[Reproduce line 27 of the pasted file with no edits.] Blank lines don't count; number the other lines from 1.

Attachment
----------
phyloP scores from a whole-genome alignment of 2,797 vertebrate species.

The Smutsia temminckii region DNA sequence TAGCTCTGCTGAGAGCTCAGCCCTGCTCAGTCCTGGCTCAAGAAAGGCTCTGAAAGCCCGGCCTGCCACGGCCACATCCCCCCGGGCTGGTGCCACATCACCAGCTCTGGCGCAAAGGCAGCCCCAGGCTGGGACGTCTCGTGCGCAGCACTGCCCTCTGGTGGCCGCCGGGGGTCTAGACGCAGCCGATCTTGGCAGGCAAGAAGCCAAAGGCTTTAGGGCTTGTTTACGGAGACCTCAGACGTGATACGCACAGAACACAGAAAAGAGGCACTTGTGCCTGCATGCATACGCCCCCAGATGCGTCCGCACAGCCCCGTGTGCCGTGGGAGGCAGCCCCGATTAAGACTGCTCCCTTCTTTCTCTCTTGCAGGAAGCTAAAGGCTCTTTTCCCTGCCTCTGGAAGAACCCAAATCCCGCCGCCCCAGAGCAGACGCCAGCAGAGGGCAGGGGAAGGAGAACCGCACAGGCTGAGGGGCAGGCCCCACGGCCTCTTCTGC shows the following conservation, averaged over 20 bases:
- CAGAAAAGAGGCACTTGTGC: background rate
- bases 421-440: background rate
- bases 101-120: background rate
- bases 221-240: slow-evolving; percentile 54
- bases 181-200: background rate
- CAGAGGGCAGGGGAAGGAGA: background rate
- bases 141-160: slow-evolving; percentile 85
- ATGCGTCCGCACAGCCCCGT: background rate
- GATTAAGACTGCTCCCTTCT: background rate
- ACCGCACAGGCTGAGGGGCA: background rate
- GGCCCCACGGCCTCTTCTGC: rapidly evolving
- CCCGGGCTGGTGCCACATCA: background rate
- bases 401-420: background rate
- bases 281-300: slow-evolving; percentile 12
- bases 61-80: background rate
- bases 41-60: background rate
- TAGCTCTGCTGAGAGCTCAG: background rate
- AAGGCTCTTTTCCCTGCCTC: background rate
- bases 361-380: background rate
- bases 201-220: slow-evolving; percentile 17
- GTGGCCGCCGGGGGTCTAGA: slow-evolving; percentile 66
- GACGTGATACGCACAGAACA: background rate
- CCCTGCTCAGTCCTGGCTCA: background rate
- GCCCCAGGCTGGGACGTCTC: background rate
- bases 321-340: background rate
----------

- bases 321-340: background rate